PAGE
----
Canada’s trade deficit with the rest of the world rose to an all-time record high in July, Statistics Canada data shows.
Canada bought $2.3 billion more from foreign countries than it sold to them in July, as exports fell 3.4 per cent from the previous month. Imports also fell, but by a smaller 2.2. per cent, meaning the overall trade deficit grew wider.
The trend went against analysts’ predictions, who expected a slight narrowing of the deficit.
"It’s never encouraging to see a deteriorating trade balance, but it’s really bad news when the worsening is sparked by falling two-way trade," CIBC analyst Emanuella Enenajor said in a client note Tuesday morning.
TD Bank economist Leslie Preston suggested the weak number for energy exports — they fell 8.5 per cent during the month — are a little "suspicious," and predicted a bounce-back in August.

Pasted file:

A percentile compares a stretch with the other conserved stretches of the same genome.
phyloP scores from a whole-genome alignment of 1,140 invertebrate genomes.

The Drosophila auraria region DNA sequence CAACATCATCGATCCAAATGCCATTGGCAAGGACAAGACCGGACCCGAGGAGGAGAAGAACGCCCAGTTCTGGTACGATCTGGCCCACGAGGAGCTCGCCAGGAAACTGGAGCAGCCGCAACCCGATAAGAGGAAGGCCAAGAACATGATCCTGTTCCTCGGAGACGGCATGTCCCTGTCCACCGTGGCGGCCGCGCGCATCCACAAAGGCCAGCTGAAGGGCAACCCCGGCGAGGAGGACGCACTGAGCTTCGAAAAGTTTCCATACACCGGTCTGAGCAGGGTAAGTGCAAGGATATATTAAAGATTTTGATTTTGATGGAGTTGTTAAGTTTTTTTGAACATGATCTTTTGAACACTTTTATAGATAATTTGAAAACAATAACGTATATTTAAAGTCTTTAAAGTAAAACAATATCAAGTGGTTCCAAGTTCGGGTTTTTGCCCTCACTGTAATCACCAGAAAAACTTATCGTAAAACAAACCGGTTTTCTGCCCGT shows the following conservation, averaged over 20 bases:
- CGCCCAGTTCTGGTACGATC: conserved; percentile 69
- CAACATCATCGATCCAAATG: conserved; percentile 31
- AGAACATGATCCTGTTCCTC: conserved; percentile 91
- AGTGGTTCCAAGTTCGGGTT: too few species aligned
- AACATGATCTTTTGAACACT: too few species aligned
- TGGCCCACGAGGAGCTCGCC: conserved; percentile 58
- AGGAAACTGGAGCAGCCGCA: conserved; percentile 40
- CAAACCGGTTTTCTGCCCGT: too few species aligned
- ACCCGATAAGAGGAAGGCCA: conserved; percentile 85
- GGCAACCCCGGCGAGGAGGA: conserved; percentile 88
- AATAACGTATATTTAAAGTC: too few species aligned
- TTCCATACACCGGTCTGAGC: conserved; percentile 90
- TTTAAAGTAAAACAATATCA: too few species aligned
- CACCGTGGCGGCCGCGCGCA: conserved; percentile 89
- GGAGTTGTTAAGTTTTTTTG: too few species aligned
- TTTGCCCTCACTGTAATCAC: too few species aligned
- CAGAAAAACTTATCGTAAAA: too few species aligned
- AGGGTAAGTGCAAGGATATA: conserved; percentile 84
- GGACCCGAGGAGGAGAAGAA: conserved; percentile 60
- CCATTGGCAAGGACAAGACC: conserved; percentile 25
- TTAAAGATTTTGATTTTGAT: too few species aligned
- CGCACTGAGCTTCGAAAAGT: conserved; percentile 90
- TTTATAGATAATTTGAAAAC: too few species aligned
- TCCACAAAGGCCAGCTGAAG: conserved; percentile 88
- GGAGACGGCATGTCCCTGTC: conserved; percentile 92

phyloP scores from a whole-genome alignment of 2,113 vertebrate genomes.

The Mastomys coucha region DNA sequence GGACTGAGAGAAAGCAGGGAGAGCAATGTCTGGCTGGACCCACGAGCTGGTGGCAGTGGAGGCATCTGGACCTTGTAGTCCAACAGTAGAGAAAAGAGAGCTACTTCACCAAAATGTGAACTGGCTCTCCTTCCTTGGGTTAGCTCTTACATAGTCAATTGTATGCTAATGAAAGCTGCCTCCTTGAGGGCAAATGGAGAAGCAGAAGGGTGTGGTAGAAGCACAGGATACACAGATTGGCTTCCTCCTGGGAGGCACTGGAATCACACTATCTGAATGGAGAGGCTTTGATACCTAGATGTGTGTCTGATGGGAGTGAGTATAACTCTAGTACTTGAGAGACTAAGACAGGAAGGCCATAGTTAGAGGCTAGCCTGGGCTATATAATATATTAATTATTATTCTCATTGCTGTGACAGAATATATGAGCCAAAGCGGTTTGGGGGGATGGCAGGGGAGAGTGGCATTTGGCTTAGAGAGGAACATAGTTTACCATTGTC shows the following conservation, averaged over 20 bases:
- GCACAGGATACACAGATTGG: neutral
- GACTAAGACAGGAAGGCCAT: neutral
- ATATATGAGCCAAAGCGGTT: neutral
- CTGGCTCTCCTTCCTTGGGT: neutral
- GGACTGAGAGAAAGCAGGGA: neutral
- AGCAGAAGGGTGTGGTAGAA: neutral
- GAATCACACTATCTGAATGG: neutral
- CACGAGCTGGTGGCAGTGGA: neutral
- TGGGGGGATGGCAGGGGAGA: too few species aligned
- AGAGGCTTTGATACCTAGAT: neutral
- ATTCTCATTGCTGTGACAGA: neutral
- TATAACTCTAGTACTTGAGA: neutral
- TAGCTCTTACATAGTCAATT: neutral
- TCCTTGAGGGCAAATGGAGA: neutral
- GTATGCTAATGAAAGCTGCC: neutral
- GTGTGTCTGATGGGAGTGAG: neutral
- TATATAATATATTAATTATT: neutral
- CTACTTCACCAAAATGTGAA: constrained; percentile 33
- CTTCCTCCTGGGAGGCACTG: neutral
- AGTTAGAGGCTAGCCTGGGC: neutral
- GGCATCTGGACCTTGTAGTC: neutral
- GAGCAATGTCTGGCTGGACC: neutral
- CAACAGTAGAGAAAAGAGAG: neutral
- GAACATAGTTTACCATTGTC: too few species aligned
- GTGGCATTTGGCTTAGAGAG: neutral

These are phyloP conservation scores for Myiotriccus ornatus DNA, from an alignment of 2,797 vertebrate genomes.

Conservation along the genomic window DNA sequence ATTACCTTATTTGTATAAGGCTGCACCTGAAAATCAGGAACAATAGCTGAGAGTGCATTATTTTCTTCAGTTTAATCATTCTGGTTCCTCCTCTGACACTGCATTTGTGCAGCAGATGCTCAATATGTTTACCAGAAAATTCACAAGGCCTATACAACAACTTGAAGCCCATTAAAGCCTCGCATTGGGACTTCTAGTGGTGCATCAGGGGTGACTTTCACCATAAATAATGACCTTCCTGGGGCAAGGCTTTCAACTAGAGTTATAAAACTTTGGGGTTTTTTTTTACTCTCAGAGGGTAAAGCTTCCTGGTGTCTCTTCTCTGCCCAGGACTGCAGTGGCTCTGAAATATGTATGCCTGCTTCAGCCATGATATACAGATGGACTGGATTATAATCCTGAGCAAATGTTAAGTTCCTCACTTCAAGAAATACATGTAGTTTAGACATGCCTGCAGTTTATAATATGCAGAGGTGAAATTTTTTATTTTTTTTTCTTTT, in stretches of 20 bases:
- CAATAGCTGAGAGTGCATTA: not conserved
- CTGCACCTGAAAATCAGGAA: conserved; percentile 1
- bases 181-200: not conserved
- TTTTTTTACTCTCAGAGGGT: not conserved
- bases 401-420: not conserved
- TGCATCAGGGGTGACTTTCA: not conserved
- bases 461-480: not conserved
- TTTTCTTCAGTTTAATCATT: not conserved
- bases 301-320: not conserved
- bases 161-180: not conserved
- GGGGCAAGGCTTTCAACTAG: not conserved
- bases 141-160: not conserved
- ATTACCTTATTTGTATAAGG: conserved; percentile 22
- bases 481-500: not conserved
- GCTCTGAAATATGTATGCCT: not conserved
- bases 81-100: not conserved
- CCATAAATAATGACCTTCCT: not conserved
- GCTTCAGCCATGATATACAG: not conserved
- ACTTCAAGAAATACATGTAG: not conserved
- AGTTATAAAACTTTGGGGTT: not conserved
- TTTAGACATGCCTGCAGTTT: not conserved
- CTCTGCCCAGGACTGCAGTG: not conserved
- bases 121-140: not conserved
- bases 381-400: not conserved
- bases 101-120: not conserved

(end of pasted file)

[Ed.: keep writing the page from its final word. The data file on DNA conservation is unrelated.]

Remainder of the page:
"However, that does not account for the weakness seen in other non-energy categories. There is really little to be positive about in today’s report," Preston wrote.
Exports to the United States fell 5.0 per cent to $27.4 billion in July, while imports declined 2.1 per cent to $25.3 billion.
The trade surplus with the United States decreased to $2.1 billion in July from $3 billion in June, the smallest surplus since October 2010.
Imports from countries other than the United States decreased 2.4 per cent to $14.7 billion in July while exports rose 1.2 per cent to $10.3 billion leaving the trade deficit at $4.4 billion, down from $4.9 billion in June.
— With files from The Canadian Press
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